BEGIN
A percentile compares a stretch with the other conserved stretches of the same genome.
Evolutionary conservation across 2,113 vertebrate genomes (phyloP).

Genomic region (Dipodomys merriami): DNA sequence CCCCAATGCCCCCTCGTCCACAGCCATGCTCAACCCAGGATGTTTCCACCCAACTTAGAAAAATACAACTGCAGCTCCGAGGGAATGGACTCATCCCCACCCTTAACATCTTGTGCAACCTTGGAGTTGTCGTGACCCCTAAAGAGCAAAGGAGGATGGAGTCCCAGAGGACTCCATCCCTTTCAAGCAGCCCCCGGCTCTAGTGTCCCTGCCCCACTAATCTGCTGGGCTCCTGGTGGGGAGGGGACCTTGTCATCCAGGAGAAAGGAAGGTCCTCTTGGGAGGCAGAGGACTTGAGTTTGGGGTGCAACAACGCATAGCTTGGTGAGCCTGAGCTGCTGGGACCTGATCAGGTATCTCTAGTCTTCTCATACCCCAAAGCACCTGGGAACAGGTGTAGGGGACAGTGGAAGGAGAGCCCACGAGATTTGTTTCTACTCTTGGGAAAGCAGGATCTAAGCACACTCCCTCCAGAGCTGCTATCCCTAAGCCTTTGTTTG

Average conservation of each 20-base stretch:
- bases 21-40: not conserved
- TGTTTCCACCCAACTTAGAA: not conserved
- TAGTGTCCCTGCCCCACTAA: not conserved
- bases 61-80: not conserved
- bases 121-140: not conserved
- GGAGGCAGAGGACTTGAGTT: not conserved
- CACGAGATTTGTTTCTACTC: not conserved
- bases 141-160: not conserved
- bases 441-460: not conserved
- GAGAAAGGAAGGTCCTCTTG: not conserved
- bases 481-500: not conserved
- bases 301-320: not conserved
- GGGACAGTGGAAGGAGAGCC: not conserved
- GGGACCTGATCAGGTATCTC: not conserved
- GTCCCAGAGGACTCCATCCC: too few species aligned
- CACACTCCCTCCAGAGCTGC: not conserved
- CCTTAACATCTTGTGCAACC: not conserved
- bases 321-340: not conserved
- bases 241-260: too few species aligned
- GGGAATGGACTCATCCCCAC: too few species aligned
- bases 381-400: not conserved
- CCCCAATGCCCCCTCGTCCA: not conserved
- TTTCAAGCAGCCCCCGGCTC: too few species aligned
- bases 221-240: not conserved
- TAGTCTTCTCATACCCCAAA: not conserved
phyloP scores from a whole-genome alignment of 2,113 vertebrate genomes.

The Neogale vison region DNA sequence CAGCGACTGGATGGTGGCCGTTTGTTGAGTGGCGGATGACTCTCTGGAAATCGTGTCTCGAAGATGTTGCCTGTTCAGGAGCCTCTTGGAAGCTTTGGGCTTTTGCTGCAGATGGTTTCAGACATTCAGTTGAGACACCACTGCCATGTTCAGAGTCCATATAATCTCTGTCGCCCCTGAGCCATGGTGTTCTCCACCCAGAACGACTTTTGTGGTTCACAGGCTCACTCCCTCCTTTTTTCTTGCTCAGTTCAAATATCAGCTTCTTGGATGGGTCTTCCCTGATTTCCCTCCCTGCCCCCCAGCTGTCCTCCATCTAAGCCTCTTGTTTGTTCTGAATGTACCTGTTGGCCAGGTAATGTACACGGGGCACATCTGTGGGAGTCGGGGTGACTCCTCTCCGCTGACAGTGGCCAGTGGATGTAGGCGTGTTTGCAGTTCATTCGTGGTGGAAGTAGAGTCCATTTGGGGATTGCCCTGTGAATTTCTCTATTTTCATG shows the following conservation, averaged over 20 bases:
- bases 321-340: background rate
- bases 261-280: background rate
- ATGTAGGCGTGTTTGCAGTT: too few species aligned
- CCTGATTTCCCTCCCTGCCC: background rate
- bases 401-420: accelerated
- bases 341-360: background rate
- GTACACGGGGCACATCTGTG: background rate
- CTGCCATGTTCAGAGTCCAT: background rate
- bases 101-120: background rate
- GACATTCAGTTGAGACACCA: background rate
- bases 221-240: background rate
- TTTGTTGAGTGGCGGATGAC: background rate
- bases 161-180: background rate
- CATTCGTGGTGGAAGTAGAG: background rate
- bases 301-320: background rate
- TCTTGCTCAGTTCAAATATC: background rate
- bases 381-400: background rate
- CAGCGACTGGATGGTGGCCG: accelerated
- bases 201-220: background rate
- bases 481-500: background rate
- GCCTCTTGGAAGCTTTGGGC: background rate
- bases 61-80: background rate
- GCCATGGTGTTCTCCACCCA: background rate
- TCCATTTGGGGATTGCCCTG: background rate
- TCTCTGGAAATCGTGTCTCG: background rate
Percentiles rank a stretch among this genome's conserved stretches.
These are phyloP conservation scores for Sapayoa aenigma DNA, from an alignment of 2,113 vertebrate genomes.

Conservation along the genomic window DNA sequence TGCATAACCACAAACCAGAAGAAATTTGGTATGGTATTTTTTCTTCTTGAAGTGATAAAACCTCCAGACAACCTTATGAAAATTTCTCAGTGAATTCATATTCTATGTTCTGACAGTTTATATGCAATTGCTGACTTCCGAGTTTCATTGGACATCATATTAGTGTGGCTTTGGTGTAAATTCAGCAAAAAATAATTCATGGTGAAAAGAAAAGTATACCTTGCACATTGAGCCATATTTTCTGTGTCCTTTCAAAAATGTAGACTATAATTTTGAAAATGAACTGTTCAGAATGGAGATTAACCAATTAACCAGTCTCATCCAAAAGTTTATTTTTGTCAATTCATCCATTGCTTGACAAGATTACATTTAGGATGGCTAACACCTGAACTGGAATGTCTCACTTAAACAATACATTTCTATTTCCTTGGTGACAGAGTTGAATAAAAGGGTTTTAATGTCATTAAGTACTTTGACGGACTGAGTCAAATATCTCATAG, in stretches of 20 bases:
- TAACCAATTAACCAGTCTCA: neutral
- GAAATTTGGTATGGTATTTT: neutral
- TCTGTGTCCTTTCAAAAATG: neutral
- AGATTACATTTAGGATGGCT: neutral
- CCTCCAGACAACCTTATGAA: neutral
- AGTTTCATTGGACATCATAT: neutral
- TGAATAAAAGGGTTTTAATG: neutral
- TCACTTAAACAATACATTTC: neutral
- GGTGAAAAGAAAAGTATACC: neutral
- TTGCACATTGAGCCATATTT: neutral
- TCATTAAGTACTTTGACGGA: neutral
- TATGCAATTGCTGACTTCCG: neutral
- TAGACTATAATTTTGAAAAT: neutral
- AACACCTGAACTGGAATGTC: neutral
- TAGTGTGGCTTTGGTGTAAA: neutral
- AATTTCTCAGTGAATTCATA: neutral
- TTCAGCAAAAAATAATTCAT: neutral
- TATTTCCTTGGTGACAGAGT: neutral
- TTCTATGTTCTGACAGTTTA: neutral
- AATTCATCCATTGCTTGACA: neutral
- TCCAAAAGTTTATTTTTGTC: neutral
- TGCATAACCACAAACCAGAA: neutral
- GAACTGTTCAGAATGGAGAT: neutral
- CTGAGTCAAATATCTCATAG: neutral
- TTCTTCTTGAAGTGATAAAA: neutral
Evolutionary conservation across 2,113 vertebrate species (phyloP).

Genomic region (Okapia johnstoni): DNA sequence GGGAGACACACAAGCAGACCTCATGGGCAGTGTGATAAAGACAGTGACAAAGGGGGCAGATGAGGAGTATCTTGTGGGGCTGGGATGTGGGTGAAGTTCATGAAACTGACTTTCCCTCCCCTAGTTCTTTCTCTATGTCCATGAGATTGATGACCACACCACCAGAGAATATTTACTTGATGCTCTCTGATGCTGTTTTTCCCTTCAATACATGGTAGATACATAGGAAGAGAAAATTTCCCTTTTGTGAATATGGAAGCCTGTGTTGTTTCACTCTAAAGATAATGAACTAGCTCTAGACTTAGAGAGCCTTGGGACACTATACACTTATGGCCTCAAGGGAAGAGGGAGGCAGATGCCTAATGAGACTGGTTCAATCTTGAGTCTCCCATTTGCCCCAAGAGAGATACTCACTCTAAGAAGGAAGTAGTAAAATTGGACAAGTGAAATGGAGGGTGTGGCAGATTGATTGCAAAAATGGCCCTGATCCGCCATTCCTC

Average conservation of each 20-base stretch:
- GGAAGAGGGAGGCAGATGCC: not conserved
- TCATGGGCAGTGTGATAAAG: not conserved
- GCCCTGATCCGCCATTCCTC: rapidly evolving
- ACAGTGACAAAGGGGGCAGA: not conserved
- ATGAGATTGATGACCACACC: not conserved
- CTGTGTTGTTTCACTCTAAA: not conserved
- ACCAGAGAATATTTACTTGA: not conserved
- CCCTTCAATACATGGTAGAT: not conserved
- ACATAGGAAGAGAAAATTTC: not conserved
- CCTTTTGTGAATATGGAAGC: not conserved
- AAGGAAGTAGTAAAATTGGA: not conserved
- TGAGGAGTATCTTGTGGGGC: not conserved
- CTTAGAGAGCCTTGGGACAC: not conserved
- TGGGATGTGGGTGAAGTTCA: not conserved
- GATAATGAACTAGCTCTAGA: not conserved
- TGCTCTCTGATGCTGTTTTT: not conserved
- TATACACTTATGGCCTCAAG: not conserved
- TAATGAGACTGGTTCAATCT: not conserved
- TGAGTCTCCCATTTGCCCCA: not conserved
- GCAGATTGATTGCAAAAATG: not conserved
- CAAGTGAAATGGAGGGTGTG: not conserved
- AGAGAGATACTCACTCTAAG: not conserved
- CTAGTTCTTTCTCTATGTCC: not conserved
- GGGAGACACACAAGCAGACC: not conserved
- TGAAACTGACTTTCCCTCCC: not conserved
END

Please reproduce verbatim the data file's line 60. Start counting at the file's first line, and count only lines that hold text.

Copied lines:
- TAACCAATTAACCAGTCTCA: neutral